You know, even if you were/are/will become right, laughing at someone else's ideals benefits no one. It just deepens the abyss that separates logic from political differences.
Anyway, I guess the point is that Libertarianism has some different views but the main takeaway is about having more choices and a more lightweight state.
But even so, you certainly saw it in recorded history when government was weaker. "Highwayman" used to connote a very scary idea, something that is most relevant in modern history to those driving in convoys in Afghanistan or Iraq.
Another very good example was the actions of the FLN in French-run Algeria starting in the 1950s, where they actually more or less incited that "war of all against all", and did so from an organization that was not very centralized at all.
Is there any evidence that humans ever weren't large enough to worry about common property? I mean populations evolve, not individuals, right? And even families have common property within the household, right? If humans are social creatures, then it seems to me that this view of history can't be right because humans have always formed governments as required by our social nature.
> But even so, you certainly saw it in recorded history when government was weaker. "Highwayman" used to connote a very scary idea, something that is most relevant in modern history to those driving in convoys in Afghanistan or Iraq.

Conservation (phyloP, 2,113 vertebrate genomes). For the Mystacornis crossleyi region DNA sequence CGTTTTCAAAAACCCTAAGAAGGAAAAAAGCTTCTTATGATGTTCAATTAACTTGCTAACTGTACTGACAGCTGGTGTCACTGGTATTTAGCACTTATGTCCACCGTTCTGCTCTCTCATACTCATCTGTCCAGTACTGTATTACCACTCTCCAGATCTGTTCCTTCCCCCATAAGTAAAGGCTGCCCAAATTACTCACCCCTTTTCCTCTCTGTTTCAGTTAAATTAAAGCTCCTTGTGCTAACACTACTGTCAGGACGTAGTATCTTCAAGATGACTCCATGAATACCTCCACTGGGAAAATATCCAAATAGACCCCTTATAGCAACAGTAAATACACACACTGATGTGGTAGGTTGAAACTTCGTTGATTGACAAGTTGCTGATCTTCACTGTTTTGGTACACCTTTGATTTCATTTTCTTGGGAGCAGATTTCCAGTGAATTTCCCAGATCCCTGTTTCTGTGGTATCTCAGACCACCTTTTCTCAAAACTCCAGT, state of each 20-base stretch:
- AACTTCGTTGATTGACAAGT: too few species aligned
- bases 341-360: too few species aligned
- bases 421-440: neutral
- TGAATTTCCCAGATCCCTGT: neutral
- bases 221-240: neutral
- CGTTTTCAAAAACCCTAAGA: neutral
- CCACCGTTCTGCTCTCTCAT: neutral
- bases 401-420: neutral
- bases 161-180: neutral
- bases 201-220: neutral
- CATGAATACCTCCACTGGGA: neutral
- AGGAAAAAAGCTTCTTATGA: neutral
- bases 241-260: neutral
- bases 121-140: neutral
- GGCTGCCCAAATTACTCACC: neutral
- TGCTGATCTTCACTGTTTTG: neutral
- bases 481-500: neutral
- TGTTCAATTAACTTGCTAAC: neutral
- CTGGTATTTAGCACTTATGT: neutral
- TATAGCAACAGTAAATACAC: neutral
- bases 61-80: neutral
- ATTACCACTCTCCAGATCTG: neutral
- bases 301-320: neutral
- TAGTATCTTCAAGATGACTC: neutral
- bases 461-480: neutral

But bandits have almost always been a reaction to the formation (often by distinct government policies) of a destitute class. You see a major increase in banditry following the confiscation of the Monasteries under Henry VIII, for example, because this was instrumental in creating the destitute masses that would power the English Industrial Revolution.
The FLN is a good example of the use of a war of all against all as a tactic to weaken governments. I don't think it is a good example of what happens without strong government though. A much better example would be blood feuds in medieval Iceland, or in weak government areas today.
Blood feuds though are complex institutions. They don't really form a war of all against all. Rather they form a way for bad behavior to be punished. If a man in Papua feels that his wife has dishonored him and kills her, her brothers will likely do the same to him. This will spin around until everyone gets tired of it and decides to reconcile with some sort of settlement.
As Jesse Byock has pointed out, one can see significant evidence that in medieval Iceland, the blood feud was an institution which provided a similar form of social control and stabilization to what we might think of as law and order. In short, blood feuds are law and order by a different means.
Well, yes, as long as you keep going back in the geological record (I won't say historical record since written language would seem to have required a dense-enough population).
> If humans are social creatures, then it seems to me that this view of history can't be right because humans have always formed governments as required by our social nature.
Well even at the family unit level you mention, there would be government (by head-of-household, whoever that was). In areas with multiple families you'd likely have common property which would need it's own form of government (warlord, popular tribal chief, what-have-you). But that's getting back to my original argument.